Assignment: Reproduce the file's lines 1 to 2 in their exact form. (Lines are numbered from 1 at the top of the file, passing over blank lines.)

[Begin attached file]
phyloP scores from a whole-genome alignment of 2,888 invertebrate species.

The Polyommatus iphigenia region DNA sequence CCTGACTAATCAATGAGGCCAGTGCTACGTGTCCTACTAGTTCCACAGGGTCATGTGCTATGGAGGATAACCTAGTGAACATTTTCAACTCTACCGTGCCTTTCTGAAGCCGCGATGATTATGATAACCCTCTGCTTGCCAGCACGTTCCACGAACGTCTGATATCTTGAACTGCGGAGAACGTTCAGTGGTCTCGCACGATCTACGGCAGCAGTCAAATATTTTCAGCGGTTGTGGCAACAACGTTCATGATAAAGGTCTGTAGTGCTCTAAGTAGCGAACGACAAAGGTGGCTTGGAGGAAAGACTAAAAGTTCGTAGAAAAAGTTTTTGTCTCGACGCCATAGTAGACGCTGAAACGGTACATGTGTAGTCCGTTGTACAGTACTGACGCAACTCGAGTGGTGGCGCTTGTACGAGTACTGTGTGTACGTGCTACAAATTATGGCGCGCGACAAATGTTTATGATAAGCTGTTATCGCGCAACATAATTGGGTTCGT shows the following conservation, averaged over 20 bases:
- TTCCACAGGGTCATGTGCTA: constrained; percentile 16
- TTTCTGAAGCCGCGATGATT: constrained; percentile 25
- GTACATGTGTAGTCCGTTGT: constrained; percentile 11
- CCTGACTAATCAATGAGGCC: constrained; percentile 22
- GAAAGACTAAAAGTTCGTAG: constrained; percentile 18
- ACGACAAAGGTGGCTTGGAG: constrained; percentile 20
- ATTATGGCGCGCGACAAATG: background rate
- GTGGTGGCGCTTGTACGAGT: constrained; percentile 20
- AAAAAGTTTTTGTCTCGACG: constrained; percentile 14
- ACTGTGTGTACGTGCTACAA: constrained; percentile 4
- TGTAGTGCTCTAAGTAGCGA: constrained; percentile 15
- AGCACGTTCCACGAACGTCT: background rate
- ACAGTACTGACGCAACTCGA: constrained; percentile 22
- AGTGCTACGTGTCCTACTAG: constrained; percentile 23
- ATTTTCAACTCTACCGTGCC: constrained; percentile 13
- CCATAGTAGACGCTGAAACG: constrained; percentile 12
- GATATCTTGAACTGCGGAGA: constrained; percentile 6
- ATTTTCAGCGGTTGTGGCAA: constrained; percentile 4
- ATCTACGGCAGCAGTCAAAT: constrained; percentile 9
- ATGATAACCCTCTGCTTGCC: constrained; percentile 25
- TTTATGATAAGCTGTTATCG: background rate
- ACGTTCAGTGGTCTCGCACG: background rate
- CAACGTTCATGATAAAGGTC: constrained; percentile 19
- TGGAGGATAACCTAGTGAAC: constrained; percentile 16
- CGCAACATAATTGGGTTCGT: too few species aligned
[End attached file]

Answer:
phyloP scores from a whole-genome alignment of 2,888 invertebrate species.

The Polyommatus iphigenia region DNA sequence CCTGACTAATCAATGAGGCCAGTGCTACGTGTCCTACTAGTTCCACAGGGTCATGTGCTATGGAGGATAACCTAGTGAACATTTTCAACTCTACCGTGCCTTTCTGAAGCCGCGATGATTATGATAACCCTCTGCTTGCCAGCACGTTCCACGAACGTCTGATATCTTGAACTGCGGAGAACGTTCAGTGGTCTCGCACGATCTACGGCAGCAGTCAAATATTTTCAGCGGTTGTGGCAACAACGTTCATGATAAAGGTCTGTAGTGCTCTAAGTAGCGAACGACAAAGGTGGCTTGGAGGAAAGACTAAAAGTTCGTAGAAAAAGTTTTTGTCTCGACGCCATAGTAGACGCTGAAACGGTACATGTGTAGTCCGTTGTACAGTACTGACGCAACTCGAGTGGTGGCGCTTGTACGAGTACTGTGTGTACGTGCTACAAATTATGGCGCGCGACAAATGTTTATGATAAGCTGTTATCGCGCAACATAATTGGGTTCGT shows the following conservation, averaged over 20 bases: